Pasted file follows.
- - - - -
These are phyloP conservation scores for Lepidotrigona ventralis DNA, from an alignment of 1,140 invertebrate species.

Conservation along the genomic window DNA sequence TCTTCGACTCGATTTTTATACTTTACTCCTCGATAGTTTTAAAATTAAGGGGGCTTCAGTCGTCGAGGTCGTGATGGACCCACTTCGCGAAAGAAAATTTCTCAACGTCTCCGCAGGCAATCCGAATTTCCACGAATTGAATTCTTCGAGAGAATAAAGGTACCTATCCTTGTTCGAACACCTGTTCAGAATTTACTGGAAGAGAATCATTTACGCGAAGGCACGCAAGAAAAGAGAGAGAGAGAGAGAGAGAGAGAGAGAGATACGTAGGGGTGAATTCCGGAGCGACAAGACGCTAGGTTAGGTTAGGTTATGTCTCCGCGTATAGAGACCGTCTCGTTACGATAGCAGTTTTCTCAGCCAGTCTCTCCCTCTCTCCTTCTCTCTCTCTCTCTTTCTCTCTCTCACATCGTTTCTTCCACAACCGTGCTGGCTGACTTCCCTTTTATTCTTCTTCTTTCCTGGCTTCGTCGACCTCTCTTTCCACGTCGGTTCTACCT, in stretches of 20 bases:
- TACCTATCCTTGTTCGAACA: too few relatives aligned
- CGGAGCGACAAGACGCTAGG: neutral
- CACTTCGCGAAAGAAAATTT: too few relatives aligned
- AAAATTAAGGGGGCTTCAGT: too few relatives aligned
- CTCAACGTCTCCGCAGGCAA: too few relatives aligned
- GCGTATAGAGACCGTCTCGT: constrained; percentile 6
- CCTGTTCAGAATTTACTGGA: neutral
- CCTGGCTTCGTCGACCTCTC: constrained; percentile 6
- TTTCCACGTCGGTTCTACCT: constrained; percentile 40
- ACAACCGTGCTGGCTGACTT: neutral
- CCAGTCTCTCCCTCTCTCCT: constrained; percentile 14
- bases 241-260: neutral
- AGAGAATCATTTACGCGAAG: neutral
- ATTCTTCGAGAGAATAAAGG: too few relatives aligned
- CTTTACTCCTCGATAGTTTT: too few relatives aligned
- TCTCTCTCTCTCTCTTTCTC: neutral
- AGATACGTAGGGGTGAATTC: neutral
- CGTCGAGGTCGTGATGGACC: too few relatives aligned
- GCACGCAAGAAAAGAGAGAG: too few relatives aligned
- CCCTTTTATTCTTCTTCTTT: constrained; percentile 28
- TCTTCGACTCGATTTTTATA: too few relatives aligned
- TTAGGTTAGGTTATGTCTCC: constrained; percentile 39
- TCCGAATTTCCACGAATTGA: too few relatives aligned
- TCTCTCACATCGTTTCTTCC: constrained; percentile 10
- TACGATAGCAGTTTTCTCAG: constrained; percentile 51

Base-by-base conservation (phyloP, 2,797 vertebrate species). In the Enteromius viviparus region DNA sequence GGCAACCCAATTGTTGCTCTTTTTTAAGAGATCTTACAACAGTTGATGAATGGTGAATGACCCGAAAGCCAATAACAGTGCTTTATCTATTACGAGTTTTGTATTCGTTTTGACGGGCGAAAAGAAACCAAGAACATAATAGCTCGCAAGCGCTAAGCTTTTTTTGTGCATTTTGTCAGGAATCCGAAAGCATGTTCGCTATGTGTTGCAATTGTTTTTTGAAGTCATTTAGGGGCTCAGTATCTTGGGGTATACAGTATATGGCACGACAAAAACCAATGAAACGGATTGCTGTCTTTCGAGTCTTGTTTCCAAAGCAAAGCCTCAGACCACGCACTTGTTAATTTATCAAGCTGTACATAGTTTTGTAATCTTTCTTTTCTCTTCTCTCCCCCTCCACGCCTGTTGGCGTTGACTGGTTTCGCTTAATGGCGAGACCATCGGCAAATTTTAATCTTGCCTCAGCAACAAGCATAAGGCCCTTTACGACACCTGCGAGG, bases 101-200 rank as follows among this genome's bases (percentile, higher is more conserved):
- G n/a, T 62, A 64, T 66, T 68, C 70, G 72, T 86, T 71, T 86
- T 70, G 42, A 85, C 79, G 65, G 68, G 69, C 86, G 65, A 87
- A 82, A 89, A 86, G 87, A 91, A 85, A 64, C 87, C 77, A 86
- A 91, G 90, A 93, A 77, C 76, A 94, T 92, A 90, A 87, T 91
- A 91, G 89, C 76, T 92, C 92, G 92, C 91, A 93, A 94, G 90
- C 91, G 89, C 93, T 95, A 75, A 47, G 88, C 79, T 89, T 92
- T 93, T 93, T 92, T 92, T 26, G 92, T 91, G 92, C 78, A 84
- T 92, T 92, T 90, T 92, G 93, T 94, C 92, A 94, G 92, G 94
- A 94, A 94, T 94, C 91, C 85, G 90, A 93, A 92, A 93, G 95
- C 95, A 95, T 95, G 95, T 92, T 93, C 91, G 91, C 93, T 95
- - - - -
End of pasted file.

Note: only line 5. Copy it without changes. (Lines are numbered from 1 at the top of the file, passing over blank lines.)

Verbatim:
- CACTTCGCGAAAGAAAATTT: too few relatives aligned